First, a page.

“Other than rent and, later, my mortgage, my student loans were my largest monthly expense through my twenties,” says Emily Guy Birken, a freelance writer and author of The Five Years Before You Retire.
Because of her student debt level, Guy Birken put off some of the funding for her retirement. She also sacrificed travel opportunities and even a career opportunity because her student loan payments meant that she couldn’t afford the costs.
After seven years of concentrated effort, Guy Birken was able to pay off $33,000 in student loans in 2013. However, her $33,000 included a stint at grad school, earning a master’s degree.
Today’s graduates aren’t so lucky.
According to Mark Kantrowitz, the publisher of Edvisors.com, a group of web sites that focuses on paying for college, an analysis of government debt reveals that the Class of 2014 is the most indebted ever. The average student loan debt is $33,000 after finishing four years of school.
This growing level of debt is becoming a major factor in Millennials putting off some of the life milestones that we have long associated with adulthood. In fact, high levels of debt might be one of the reasons that Millennials are often called the “Boomerang Generation.”
All of this student debt seems necessary, since the cost of a higher education continues to rise. Without taking out student loans, many young adults wouldn’t be able to afford college. This is increasingly the case for middle class students. Some of those on the bottom rung of the economic ladder can qualify for grants and other aid. However, there is a growing number of students who don’t qualify for such help, but who still can’t afford rising college costs.
Guy Birken agrees that sometimes you feel as though you are taking logical steps along the way. “I didn’t exactly second-guess my decisions,” she says. “Every single one made sense at the time that I made it.”
The main problem, though, is that once many students graduate, they find themselves unable to find a job. Guy Birken had her own struggle to find a job after completing her master’s degree. Her degree was meant to help her find a better teaching job. “I was under the impression that teaching was a recession-proof profession, but that was definitely not the case.”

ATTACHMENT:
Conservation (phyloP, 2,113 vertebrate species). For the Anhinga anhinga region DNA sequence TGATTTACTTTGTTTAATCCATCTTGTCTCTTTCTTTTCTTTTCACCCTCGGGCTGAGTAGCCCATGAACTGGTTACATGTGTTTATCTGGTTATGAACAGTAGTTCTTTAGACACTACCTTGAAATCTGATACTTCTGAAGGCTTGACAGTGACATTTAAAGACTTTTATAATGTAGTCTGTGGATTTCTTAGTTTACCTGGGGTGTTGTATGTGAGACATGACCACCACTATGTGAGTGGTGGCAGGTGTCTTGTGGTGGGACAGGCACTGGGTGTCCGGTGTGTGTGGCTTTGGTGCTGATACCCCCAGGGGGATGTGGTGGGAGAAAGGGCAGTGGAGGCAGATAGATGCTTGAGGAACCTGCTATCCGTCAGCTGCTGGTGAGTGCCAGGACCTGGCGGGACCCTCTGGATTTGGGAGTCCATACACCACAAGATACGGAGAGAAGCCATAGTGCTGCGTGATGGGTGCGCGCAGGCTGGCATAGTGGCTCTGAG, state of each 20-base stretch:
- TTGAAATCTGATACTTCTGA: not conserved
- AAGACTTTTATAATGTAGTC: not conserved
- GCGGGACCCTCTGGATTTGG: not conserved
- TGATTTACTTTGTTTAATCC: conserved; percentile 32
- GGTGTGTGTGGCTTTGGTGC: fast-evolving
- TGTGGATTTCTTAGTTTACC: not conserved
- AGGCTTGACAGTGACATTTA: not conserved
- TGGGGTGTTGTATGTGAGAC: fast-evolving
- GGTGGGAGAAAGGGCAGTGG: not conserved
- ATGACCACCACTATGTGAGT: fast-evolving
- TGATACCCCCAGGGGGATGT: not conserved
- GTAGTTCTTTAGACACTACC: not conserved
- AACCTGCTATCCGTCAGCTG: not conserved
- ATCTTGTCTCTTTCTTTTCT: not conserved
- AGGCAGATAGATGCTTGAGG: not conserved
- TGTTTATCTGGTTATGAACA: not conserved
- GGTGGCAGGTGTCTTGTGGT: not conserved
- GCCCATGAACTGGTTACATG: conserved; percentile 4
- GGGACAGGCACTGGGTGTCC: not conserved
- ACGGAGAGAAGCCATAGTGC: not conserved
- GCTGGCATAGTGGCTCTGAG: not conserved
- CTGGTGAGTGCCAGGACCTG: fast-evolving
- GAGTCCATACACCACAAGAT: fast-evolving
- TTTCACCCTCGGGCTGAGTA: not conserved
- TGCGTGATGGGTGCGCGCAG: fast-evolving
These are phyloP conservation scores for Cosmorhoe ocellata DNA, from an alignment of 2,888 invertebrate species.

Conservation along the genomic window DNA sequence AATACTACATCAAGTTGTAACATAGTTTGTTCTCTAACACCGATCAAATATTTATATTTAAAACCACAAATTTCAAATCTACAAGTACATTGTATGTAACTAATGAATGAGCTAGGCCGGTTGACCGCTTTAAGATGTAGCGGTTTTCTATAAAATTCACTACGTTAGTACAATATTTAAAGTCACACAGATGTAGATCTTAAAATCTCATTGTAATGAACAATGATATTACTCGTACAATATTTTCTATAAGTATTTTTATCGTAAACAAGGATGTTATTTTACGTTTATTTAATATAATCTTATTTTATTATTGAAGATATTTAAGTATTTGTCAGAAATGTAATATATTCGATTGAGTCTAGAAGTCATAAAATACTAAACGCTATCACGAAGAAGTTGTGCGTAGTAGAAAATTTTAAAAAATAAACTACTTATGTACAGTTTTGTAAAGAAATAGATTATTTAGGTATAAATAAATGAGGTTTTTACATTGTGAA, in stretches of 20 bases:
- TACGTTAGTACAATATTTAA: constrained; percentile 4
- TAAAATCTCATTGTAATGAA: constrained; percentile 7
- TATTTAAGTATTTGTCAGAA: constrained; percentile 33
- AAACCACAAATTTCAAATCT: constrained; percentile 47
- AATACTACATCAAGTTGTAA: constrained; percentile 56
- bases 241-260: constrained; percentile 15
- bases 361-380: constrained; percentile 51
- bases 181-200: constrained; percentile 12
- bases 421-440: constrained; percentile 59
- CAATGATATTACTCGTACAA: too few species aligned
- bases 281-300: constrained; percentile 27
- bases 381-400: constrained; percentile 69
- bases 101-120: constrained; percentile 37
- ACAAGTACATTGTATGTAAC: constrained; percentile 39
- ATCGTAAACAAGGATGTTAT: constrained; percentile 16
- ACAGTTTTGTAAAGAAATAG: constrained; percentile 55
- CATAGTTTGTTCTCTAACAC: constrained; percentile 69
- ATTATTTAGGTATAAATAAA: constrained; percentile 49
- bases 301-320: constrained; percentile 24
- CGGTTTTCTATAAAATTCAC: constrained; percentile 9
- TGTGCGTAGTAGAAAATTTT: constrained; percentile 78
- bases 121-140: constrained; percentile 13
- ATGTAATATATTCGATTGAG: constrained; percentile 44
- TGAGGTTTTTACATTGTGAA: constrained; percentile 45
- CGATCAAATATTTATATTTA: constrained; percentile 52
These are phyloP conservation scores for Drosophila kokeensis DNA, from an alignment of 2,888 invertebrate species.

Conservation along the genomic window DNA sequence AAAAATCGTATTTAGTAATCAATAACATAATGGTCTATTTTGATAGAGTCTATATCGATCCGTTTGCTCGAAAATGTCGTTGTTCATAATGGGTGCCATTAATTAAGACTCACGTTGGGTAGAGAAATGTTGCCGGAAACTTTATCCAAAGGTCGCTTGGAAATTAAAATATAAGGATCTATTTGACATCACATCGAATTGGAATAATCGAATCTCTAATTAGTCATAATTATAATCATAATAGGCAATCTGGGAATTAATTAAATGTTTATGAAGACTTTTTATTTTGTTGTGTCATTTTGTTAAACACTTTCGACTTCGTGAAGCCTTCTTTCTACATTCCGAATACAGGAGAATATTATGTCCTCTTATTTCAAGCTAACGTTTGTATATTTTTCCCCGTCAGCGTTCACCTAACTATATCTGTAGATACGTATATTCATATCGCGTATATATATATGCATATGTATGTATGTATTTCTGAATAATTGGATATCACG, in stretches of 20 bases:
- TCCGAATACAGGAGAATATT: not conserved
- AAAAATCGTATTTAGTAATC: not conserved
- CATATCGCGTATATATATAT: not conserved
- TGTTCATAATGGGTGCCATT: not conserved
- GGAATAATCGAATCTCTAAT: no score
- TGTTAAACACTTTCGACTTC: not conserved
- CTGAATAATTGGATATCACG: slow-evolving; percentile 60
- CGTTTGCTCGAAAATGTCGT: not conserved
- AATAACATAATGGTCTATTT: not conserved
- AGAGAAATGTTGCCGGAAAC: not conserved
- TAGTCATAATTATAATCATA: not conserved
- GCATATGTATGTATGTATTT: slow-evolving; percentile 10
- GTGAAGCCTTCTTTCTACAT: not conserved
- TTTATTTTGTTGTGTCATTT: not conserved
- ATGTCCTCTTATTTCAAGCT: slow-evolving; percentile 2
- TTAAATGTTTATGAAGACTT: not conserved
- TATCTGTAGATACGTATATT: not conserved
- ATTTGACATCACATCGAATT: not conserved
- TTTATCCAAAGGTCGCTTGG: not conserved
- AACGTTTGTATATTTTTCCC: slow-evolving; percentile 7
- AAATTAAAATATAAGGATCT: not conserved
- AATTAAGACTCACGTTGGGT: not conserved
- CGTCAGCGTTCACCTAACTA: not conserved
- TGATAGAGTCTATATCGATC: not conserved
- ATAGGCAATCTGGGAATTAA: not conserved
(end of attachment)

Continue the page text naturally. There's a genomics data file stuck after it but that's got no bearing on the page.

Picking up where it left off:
She had the stress of student loans while trying to find a job. “It looked for a while that I would not be able to find a teaching job,” Guy Birken says. “I was hired a mere two weeks before the beginning of the school, and many of my classmates in my cohort of 35 were not as lucky.”
After taking all of the “right” steps to get a higher education, and believing that a job after graduation would provide the means to make student loan payments, many of today’s graduates are bound to be disappointed — and alter their life plans as a result.
Putting Off Lifecycle Events
“If total student loan debt at graduation is less than the annual starting salary, the borrower can repay his or her student loans in 10 years or less,” says Kantrowitz. “If total student loan debt exceeds annual income, the borrower will struggle to make the loan payments and may need an alternate payment plan, such as extended repayment or income-based repayment, to make the monthly loan payments.”
There are government programs that can help students consolidate their debt, or get on an affordable payment plan based on income. However, these programs can result in being in debt for 25 years instead of 10, and mean that more is paid in interest. Other options, like deferment and forbearance, are available for students who can prove that they are experiencing financial hardship. But these solutions come with their own pitfalls, including paying more interest over time.
Higher student debt for graduates doesn’t just impact their long-term financial prospects. It can also lead to the delay of milestones that we, as a society, often view as important in the lifecycle. “Generally, students who graduate with too much debt tend to delay lifecycle events such as buying a car, buying a house, getting married, having children, saving for retirement, and saving for their children’s college educations,” Kantrowitz says.
Instead of getting married and buying a home, many Millennials put off marriage and move back with their parents. Additionally, other consumer spending, such as buying cars, might be avoided. In an economy that relies heavily on consumer spending, the fact that rising student debt is impacting spending habits could lead to a wider economic problem.
Right now, despite the more than $1 trillion in outstanding student loan debt, we aren’t quite at a tipping point. However, that could change. “Most students graduate with a reasonable amount of debt,” Kantrowitz says. “Average debt at graduation for a bachelor’s degree is about $33,000. Average starting salary is about $45,000. But these are averages. Some students borrow more and earn less, and run into trouble as a result.”
Another problem is that the labor market still hasn’t recovered from the recent shock. The average starting salary might be $45,000, but you have to be able to find a job in order to earn that.
In order to avoid the problems that come with putting off lifecycle events due to student loan debt, it makes sense to do what is possible toward avoiding a high amount of student loan debt. Save up now, and look for cost-effective universities and degrees.
“The best advice is to keep student loan debt in sync with income,” says Kantrowitz. “Live like a student while you’re in school so you don’t have to live like a student after you graduate.”